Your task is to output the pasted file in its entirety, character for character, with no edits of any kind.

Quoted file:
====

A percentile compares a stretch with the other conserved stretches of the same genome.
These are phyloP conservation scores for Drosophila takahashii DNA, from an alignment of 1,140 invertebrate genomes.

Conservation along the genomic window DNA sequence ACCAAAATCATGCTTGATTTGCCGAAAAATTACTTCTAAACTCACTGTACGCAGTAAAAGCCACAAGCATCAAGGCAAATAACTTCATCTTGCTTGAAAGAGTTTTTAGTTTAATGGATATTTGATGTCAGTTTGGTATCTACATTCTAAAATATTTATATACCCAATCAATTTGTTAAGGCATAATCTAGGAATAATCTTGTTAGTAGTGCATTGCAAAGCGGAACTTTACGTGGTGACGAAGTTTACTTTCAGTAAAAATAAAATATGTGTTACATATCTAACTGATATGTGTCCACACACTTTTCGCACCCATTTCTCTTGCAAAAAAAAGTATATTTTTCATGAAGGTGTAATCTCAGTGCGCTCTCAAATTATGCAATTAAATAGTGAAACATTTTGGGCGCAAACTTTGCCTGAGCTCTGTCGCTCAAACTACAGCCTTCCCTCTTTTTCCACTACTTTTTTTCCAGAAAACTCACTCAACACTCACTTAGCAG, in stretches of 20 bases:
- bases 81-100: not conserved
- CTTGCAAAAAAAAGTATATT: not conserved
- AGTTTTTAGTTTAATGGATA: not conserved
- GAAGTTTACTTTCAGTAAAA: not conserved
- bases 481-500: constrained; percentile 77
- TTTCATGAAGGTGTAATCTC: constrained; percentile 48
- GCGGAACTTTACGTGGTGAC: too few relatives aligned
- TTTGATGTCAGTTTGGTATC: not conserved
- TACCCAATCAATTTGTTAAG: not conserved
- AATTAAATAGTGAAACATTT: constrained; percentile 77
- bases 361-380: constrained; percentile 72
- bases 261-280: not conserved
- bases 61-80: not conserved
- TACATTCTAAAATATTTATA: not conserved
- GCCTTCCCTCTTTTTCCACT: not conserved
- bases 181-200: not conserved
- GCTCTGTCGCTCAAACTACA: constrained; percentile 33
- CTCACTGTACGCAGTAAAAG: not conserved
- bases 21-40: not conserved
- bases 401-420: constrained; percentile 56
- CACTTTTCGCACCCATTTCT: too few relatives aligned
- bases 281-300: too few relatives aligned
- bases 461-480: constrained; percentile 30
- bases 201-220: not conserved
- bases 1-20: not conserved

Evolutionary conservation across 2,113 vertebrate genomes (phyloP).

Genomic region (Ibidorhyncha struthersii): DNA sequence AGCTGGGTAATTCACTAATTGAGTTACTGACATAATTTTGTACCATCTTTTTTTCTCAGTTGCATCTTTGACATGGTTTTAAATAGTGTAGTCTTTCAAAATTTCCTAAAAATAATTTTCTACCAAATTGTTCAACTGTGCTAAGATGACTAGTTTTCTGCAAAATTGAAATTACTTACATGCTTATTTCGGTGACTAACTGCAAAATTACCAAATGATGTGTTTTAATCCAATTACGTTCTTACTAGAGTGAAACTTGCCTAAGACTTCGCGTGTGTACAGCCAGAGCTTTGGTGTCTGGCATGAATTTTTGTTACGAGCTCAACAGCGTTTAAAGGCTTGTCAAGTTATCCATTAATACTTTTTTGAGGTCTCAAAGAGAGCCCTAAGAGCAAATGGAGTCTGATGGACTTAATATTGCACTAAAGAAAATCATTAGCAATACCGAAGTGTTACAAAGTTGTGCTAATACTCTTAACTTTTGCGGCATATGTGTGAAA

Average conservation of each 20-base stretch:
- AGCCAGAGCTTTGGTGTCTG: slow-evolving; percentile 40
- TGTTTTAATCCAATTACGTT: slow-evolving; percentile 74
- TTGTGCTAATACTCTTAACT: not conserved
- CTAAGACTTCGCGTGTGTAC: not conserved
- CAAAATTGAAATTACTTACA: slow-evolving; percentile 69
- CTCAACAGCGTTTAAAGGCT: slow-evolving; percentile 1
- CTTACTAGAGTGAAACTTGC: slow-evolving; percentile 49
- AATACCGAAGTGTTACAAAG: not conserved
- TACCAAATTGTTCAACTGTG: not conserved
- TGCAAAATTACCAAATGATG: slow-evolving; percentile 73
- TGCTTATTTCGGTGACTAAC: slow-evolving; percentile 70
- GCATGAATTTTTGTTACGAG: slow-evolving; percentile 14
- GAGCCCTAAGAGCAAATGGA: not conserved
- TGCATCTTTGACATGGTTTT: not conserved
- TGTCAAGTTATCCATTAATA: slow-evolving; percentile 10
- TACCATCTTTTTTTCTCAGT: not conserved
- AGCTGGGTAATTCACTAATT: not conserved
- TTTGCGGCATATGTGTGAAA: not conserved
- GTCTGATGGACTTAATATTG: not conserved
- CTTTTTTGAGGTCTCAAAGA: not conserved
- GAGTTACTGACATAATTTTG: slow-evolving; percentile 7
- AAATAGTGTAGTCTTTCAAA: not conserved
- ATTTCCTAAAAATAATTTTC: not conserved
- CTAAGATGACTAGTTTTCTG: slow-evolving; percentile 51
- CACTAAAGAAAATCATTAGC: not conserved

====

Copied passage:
A percentile compares a stretch with the other conserved stretches of the same genome.
These are phyloP conservation scores for Drosophila takahashii DNA, from an alignment of 1,140 invertebrate genomes.

Conservation along the genomic window DNA sequence ACCAAAATCATGCTTGATTTGCCGAAAAATTACTTCTAAACTCACTGTACGCAGTAAAAGCCACAAGCATCAAGGCAAATAACTTCATCTTGCTTGAAAGAGTTTTTAGTTTAATGGATATTTGATGTCAGTTTGGTATCTACATTCTAAAATATTTATATACCCAATCAATTTGTTAAGGCATAATCTAGGAATAATCTTGTTAGTAGTGCATTGCAAAGCGGAACTTTACGTGGTGACGAAGTTTACTTTCAGTAAAAATAAAATATGTGTTACATATCTAACTGATATGTGTCCACACACTTTTCGCACCCATTTCTCTTGCAAAAAAAAGTATATTTTTCATGAAGGTGTAATCTCAGTGCGCTCTCAAATTATGCAATTAAATAGTGAAACATTTTGGGCGCAAACTTTGCCTGAGCTCTGTCGCTCAAACTACAGCCTTCCCTCTTTTTCCACTACTTTTTTTCCAGAAAACTCACTCAACACTCACTTAGCAG, in stretches of 20 bases:
- bases 81-100: not conserved
- CTTGCAAAAAAAAGTATATT: not conserved
- AGTTTTTAGTTTAATGGATA: not conserved
- GAAGTTTACTTTCAGTAAAA: not conserved
- bases 481-500: constrained; percentile 77
- TTTCATGAAGGTGTAATCTC: constrained; percentile 48
- GCGGAACTTTACGTGGTGAC: too few relatives aligned
- TTTGATGTCAGTTTGGTATC: not conserved
- TACCCAATCAATTTGTTAAG: not conserved
- AATTAAATAGTGAAACATTT: constrained; percentile 77
- bases 361-380: constrained; percentile 72
- bases 261-280: not conserved
- bases 61-80: not conserved
- TACATTCTAAAATATTTATA: not conserved
- GCCTTCCCTCTTTTTCCACT: not conserved
- bases 181-200: not conserved
- GCTCTGTCGCTCAAACTACA: constrained; percentile 33
- CTCACTGTACGCAGTAAAAG: not conserved
- bases 21-40: not conserved
- bases 401-420: constrained; percentile 56
- CACTTTTCGCACCCATTTCT: too few relatives aligned
- bases 281-300: too few relatives aligned
- bases 461-480: constrained; percentile 30
- bases 201-220: not conserved
- bases 1-20: not conserved

Evolutionary conservation across 2,113 vertebrate genomes (phyloP).

Genomic region (Ibidorhyncha struthersii): DNA sequence AGCTGGGTAATTCACTAATTGAGTTACTGACATAATTTTGTACCATCTTTTTTTCTCAGTTGCATCTTTGACATGGTTTTAAATAGTGTAGTCTTTCAAAATTTCCTAAAAATAATTTTCTACCAAATTGTTCAACTGTGCTAAGATGACTAGTTTTCTGCAAAATTGAAATTACTTACATGCTTATTTCGGTGACTAACTGCAAAATTACCAAATGATGTGTTTTAATCCAATTACGTTCTTACTAGAGTGAAACTTGCCTAAGACTTCGCGTGTGTACAGCCAGAGCTTTGGTGTCTGGCATGAATTTTTGTTACGAGCTCAACAGCGTTTAAAGGCTTGTCAAGTTATCCATTAATACTTTTTTGAGGTCTCAAAGAGAGCCCTAAGAGCAAATGGAGTCTGATGGACTTAATATTGCACTAAAGAAAATCATTAGCAATACCGAAGTGTTACAAAGTTGTGCTAATACTCTTAACTTTTGCGGCATATGTGTGAAA

Average conservation of each 20-base stretch:
- AGCCAGAGCTTTGGTGTCTG: slow-evolving; percentile 40
- TGTTTTAATCCAATTACGTT: slow-evolving; percentile 74
- TTGTGCTAATACTCTTAACT: not conserved
- CTAAGACTTCGCGTGTGTAC: not conserved
- CAAAATTGAAATTACTTACA: slow-evolving; percentile 69
- CTCAACAGCGTTTAAAGGCT: slow-evolving; percentile 1
- CTTACTAGAGTGAAACTTGC: slow-evolving; percentile 49
- AATACCGAAGTGTTACAAAG: not conserved
- TACCAAATTGTTCAACTGTG: not conserved
- TGCAAAATTACCAAATGATG: slow-evolving; percentile 73
- TGCTTATTTCGGTGACTAAC: slow-evolving; percentile 70
- GCATGAATTTTTGTTACGAG: slow-evolving; percentile 14
- GAGCCCTAAGAGCAAATGGA: not conserved
- TGCATCTTTGACATGGTTTT: not conserved
- TGTCAAGTTATCCATTAATA: slow-evolving; percentile 10
- TACCATCTTTTTTTCTCAGT: not conserved
- AGCTGGGTAATTCACTAATT: not conserved
- TTTGCGGCATATGTGTGAAA: not conserved
- GTCTGATGGACTTAATATTG: not conserved
- CTTTTTTGAGGTCTCAAAGA: not conserved
- GAGTTACTGACATAATTTTG: slow-evolving; percentile 7
- AAATAGTGTAGTCTTTCAAA: not conserved
- ATTTCCTAAAAATAATTTTC: not conserved
- CTAAGATGACTAGTTTTCTG: slow-evolving; percentile 51
- CACTAAAGAAAATCATTAGC: not conserved